As the climate warms, scientific studies have already shown that species move north. But not all are capable of doing it.
A new study, published in Science, reveals that bumblebee species fail to relocate, lose ranges in the south and even disappear in some regions due to rapid global warming on a continental scale.
"It's happening right now, but actually the decline started decades ago," Jeremy Kerr, a researcher in the department of Biology at the University of Ottawa (Canada) and lead author of the work, tells Sinc.
In fact, in southern Europe and North America, the territory covered by these pollinators has decreased by about 300 kilometers on both continents.
To demonstrate how climate change affects these insects, Kerr and his colleagues developed a database of 423,000 geolocated observations (collected from private and museum collections) of 67 bumblebee species from Europe and North America between 2001 and 2010. The Scientists also compared the northward shift changes of bee species in recent decades with bumblebee activity from 1901 to 1974, when the climate was colder.
The results surprisingly show that bumblebees have not moved north in recent decades. During the same period, these pollinators disappeared from the southern and warmer areas, because they could not move to colder habitats.
"We couldn't see general trends that show that bumblebees are outgrowing rapid warming," says Kerr, who points out that other factors such as land use and pesticides are not significant contributing factors to reducing their populations.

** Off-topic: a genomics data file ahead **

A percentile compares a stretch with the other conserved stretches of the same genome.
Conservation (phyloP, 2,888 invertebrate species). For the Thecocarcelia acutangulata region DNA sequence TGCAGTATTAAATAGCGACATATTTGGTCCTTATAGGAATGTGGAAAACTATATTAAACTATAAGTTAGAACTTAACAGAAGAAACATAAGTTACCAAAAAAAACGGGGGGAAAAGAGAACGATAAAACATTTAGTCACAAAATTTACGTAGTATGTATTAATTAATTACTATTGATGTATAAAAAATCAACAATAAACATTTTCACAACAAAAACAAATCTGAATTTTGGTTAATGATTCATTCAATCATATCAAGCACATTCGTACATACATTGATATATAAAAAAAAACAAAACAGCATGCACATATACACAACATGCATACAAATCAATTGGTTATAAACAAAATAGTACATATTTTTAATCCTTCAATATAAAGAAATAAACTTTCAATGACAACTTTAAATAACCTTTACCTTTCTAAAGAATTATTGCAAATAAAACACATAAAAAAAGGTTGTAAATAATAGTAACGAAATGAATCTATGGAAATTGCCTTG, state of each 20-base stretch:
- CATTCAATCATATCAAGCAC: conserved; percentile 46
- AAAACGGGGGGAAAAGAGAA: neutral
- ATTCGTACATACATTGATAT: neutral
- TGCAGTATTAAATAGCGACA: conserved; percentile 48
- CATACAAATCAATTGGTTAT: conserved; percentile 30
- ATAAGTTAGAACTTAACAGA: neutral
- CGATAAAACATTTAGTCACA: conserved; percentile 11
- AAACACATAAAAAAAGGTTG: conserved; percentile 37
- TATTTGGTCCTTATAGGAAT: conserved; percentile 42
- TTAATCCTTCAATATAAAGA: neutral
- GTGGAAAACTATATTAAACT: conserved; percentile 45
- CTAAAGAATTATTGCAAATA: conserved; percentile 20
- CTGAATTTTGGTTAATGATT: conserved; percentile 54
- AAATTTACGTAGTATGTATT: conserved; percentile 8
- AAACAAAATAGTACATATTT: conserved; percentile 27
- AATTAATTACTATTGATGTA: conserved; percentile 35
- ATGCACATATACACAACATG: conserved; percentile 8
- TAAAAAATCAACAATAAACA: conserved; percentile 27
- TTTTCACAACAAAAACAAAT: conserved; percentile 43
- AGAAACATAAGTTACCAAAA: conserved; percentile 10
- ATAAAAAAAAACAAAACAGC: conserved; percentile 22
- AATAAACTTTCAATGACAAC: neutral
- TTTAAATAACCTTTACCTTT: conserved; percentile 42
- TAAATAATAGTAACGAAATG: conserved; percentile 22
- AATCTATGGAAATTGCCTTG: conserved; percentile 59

Imminent extinction Although the study does not predict when some species of bumblebee will disappear, “what we do know for sure is that many species of bumblebee are already on the brink of extinction.
This is the case of the Bombus affinis species ”, the lead author of the study assures Sinc. According to the researcher, some could even be extinct because "they have not been seen for a while."
The work shows the vulnerability to climate change of these pollinators that play a key role in agriculture, as it reveals that their decline is rapid.
"In the case of many species, these will face a real risk of global extinction in the coming decades if current trends continue," warns Kerr. For the expert, the problem is due to the fact that bumblebees have evolved in cold conditions, and they seem to have quite a few problems with the heat.
In addition, "we have found a sign that this is really happening in an evolutionary sense: a close relative of the bumblebee species shares similar tolerances to temperatures," says the scientist who indicates that there is a new biological mechanism that explains how the species respond to changes based on their evolutionary past.
Saving bumblebees Before this panorama, researchers propose strategies to help bumblebee species establish colonies in areas further north.
"This is what we call assisted migration," reports the lead author, who adds that this would help these species maintain their geographic ranges and thus could reduce the risk of extinction.
In the hot areas of the south, scientists plan to identify and protect places that have colder microclimates and greater availability of water.
"It is possible to create these refuges, but we do not know with certainty if this would help to keep bumblebee populations in areas where, if they did not have shelter, they would become extinct," says the expert. Kerr recalls that "pollinators are essential for food security and for the economy, which will be affected by the widespread loss of these insects."